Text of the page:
InReach SE delivers every 10 minutes
Two more bush tests of the InReach SE and it worked flawlessly in ‘tracking’.
The image at right is of the waypoints during a 3 hour night orienteering event. I was able to watch from home in real time as Anitra orienteered. The InReach was set to deliver a location for every 10 minutes.
As a user of Route Gadget, I had to keep reminding myself that the straight lines between waypoints mean absolutely nothing in terms of actual route. In fact, although the term ‘track’ is used in the manual, what it delivers on the screen is really the same as a ‘route’ in GPSr terms.
Over the course of the 3 hours (plus probably 30 minutes prior and post event), it used just 6% of battery capacity. This is considerably better than SPOT 2. The quid pro quo is that the InReach weighs 190 gms vs SPOT 2’s 120 gms and InReach is 4cm taller including aerial.
However, in our case it will normally be used when mapping, bush walking and trail riding thus the difference in weight and size is not consequential. Critically, InReach works for us whereas SPOT 2 does not.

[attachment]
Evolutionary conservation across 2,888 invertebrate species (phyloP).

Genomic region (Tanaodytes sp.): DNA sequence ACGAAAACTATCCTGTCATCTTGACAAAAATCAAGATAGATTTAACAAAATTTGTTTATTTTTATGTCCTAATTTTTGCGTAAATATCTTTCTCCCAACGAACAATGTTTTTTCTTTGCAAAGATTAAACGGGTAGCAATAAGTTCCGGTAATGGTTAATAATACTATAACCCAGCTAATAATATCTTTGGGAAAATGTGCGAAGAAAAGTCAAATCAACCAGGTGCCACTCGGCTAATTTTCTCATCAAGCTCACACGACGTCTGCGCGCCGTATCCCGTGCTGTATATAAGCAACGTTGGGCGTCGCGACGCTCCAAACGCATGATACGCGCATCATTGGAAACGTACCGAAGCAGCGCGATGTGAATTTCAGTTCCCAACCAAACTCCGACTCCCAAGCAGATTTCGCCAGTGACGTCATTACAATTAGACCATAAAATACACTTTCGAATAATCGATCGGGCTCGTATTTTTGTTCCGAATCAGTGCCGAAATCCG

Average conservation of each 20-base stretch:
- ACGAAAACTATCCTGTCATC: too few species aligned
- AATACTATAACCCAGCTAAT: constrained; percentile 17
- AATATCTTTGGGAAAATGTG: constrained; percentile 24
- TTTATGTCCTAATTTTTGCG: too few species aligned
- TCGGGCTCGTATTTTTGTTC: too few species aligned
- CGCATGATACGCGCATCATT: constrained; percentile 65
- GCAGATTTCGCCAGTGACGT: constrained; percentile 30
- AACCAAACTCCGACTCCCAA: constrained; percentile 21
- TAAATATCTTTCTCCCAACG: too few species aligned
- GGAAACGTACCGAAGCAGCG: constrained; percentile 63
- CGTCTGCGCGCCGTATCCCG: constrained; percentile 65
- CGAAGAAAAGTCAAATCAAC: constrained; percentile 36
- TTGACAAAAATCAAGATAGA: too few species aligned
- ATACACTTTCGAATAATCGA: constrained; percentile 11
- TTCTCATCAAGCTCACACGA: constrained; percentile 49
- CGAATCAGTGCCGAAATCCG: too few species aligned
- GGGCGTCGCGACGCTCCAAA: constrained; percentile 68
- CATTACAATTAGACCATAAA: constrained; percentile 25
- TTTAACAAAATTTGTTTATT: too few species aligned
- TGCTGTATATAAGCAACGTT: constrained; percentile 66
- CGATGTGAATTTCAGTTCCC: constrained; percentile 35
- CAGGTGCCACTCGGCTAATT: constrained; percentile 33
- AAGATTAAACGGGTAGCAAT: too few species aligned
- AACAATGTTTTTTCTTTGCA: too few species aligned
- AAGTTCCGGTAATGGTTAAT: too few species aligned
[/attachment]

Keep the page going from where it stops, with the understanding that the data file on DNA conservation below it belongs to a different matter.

For the night orienteering event, the InReach was in a waist-belt pocket with just half the aerial poking out as in the image at left. It didn’t miss a beat. Even when SPOT 2 was working well in the first 2 years we had it, it had to be fully exposed and preferably off the body to work well.
However, continuous tracking is important only if you want to follow on the internet the route of a person using the device. If you are interested purely in the SOS aspect, then all the device has to do is deliver a single waypoint at that time. I am confident the InReach SE will, but based on our SPOT 2 experience, I cannot be confident that SPOT 3 would work in the terrain and vegetation where we normally operate.
We are now a lot more comfortable again with the other partner being out in the bush for solo mapping, bush walking and trail riding. We recommend InReach SE as a safety device at least for we older solo bush venturers who are susceptible to more serious injury in a fall and the like. And for adventurers like Grum who have an audience that is interested in their progress.
What is your experience?
There are a number of features we haven’t yet explored so will report on those eventually.
In the meantime, if you use a satellite communicator device then in the comment box below please do relate your experience. Pt email a full post if your prefer. Include the general location(s) where it has been successful and unsuccessful and the terrain (flat, hilly, mountainous if you are in NZ) and tree cover. Also why you use it.